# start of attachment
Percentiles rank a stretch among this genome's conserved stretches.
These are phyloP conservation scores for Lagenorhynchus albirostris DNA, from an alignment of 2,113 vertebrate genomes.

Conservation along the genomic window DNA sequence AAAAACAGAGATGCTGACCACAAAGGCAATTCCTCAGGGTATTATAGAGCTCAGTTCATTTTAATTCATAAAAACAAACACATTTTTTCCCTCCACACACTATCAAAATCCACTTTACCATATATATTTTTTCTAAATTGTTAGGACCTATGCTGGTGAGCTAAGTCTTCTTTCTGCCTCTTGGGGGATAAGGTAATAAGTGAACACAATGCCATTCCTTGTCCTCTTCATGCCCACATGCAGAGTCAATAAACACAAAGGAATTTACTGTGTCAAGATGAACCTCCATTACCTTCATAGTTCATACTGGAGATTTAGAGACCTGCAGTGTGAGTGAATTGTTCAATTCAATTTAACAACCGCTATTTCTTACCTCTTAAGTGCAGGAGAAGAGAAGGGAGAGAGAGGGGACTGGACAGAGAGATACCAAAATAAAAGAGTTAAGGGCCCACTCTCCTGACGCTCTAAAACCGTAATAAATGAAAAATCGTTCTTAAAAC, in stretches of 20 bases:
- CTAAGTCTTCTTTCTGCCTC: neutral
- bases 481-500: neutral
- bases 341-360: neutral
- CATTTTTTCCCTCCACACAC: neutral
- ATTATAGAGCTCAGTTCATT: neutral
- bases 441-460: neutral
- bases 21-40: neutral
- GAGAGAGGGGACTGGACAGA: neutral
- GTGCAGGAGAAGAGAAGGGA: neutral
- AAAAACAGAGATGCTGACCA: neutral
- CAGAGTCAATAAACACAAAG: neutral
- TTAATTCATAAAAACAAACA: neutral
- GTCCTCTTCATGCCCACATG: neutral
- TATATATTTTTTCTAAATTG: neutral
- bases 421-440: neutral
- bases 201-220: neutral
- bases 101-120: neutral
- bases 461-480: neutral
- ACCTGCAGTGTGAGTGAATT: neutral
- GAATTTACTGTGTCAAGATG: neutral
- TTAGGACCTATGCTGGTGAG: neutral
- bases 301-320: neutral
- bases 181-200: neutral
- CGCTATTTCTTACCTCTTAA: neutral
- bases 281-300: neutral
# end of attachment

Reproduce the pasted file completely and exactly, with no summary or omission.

Percentiles rank a stretch among this genome's conserved stretches.
These are phyloP conservation scores for Lagenorhynchus albirostris DNA, from an alignment of 2,113 vertebrate genomes.

Conservation along the genomic window DNA sequence AAAAACAGAGATGCTGACCACAAAGGCAATTCCTCAGGGTATTATAGAGCTCAGTTCATTTTAATTCATAAAAACAAACACATTTTTTCCCTCCACACACTATCAAAATCCACTTTACCATATATATTTTTTCTAAATTGTTAGGACCTATGCTGGTGAGCTAAGTCTTCTTTCTGCCTCTTGGGGGATAAGGTAATAAGTGAACACAATGCCATTCCTTGTCCTCTTCATGCCCACATGCAGAGTCAATAAACACAAAGGAATTTACTGTGTCAAGATGAACCTCCATTACCTTCATAGTTCATACTGGAGATTTAGAGACCTGCAGTGTGAGTGAATTGTTCAATTCAATTTAACAACCGCTATTTCTTACCTCTTAAGTGCAGGAGAAGAGAAGGGAGAGAGAGGGGACTGGACAGAGAGATACCAAAATAAAAGAGTTAAGGGCCCACTCTCCTGACGCTCTAAAACCGTAATAAATGAAAAATCGTTCTTAAAAC, in stretches of 20 bases:
- CTAAGTCTTCTTTCTGCCTC: neutral
- bases 481-500: neutral
- bases 341-360: neutral
- CATTTTTTCCCTCCACACAC: neutral
- ATTATAGAGCTCAGTTCATT: neutral
- bases 441-460: neutral
- bases 21-40: neutral
- GAGAGAGGGGACTGGACAGA: neutral
- GTGCAGGAGAAGAGAAGGGA: neutral
- AAAAACAGAGATGCTGACCA: neutral
- CAGAGTCAATAAACACAAAG: neutral
- TTAATTCATAAAAACAAACA: neutral
- GTCCTCTTCATGCCCACATG: neutral
- TATATATTTTTTCTAAATTG: neutral
- bases 421-440: neutral
- bases 201-220: neutral
- bases 101-120: neutral
- bases 461-480: neutral
- ACCTGCAGTGTGAGTGAATT: neutral
- GAATTTACTGTGTCAAGATG: neutral
- TTAGGACCTATGCTGGTGAG: neutral
- bases 301-320: neutral
- bases 181-200: neutral
- CGCTATTTCTTACCTCTTAA: neutral
- bases 281-300: neutral